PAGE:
Eliminating Superfluous Phrases

By Catherine Osborn - 1 minute read

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In classes I have taught, students lean towards using phrases that they think make them “sound smarter” but end up making their work wordy and clunky. By streamlining your sentences and cutting out a few phrases, you can communicate your point much more effectively.

For example, here is a list of some that crop up frequently:

Needless to say…
If it’s so needless to say, then why are you saying it?

It goes without saying…
Same problem here; easier to get right to your point

For all intents and purposes…
Again, this could easily be cut and your sentence would begin with exactly what you intend to say.

In light of the fact that…
You could easily just say “Since…”

Clear concise writing applies to all genres and helps your audience understand your point without being bogged down.

Here are some quotations from newspapers that illustrate the cumbersome use of those phrases:

Payne, who turns 70 in October, will be succeeded by Fred Ridley, 65, a former U.S. Amateur champion and U.S. Golf Association president who has served as chair of Augusta National’s competition committee. The change becomes effective Oct. 16, although for all intents and purposes, Ridley is now in charge, taking over a vital leadership role in golf at a time of transition and challenge for the game throughout the world. – USA Today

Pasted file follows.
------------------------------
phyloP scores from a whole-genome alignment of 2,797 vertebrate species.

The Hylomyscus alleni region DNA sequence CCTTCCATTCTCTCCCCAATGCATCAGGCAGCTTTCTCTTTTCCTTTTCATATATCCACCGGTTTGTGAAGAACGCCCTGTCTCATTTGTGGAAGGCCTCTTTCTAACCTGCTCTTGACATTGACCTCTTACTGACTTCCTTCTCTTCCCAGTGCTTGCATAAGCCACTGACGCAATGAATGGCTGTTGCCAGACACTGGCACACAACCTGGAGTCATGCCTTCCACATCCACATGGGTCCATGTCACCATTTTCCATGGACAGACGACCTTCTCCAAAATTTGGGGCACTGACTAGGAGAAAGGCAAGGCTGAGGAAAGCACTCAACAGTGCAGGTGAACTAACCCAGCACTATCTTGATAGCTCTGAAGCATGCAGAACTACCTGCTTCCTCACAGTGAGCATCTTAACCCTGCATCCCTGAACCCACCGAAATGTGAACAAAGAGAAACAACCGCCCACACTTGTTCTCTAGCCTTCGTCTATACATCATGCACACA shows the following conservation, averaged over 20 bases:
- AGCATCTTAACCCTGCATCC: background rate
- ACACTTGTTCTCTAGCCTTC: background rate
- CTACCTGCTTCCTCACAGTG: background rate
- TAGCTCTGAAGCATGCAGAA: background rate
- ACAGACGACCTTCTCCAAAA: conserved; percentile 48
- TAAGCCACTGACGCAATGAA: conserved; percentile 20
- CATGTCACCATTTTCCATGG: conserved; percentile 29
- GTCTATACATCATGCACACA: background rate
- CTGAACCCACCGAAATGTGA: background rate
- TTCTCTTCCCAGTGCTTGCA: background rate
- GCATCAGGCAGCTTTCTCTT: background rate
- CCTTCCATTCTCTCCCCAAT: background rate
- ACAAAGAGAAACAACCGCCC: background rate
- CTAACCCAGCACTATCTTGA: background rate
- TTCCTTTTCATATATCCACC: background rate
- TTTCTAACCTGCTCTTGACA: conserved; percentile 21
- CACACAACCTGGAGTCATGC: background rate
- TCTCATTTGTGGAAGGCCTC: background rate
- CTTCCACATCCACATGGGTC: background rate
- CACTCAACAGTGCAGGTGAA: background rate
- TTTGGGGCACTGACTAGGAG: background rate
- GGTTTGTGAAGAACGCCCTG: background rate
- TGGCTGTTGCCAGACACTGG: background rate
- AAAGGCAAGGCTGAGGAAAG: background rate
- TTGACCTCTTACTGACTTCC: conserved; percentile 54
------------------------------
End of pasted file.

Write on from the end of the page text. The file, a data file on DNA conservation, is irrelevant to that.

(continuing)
It goes without saying that Democrats would view President Trump’s North Korean negotiations quite differently than Republicans, but I was honestly surprised by the strong negative reaction of Trump critics on the right. – USA Today

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12 Responses to “Eliminating Superfluous Phrases”

  • Krissy

    Great point. I call that lawyer-speak at work and I get emails like those all day long. Get to the point!

  • Daniel

    Yeah Krissy. Writing in a concise fashion is actually harder than people think.

  • Robert

    Applicable to verbal communication also!

  • Claire

    Absolutely!

  • Miss G

    I just stumbled upon this site by chance. And I must say, you’re doing a great job, Daniel!! Keep it up!

  • GSD

    Excellent stuff. Its a big thumbs up for you.

    I have bookmarked your site and you will find me a regular visitor.

  • Andy

    Great idea for a blog! I was starting to grow tired of the texting shorthand you see everywhere these days.

  • Mike

    It’s one of the cutest sites I’ve ever come across. Thanks for your hard work. Keep it up. I’ll certainly let other people know about this great site of yours.

  • verito

    my mind is different, because I belive that I have to many homework in my school but, I think that my mind is very big and I can do all the things that I want

  • daniy

    Languages were made to offer ideas and communicate it. Some people might think that long sentences would ‘look’ better than the short ones. Seems more educated I think. But, if it doesn’t simply deliver the message, then the language had lost its main content and purpose.

  • Val

    More or less, by and large, and in various and sundry ways, I would say that it does, indeed, for all intents and purposes go without saying that this article is, verily and forsooth, right on the money!!!

  • Corky

    is there a name or term for this?

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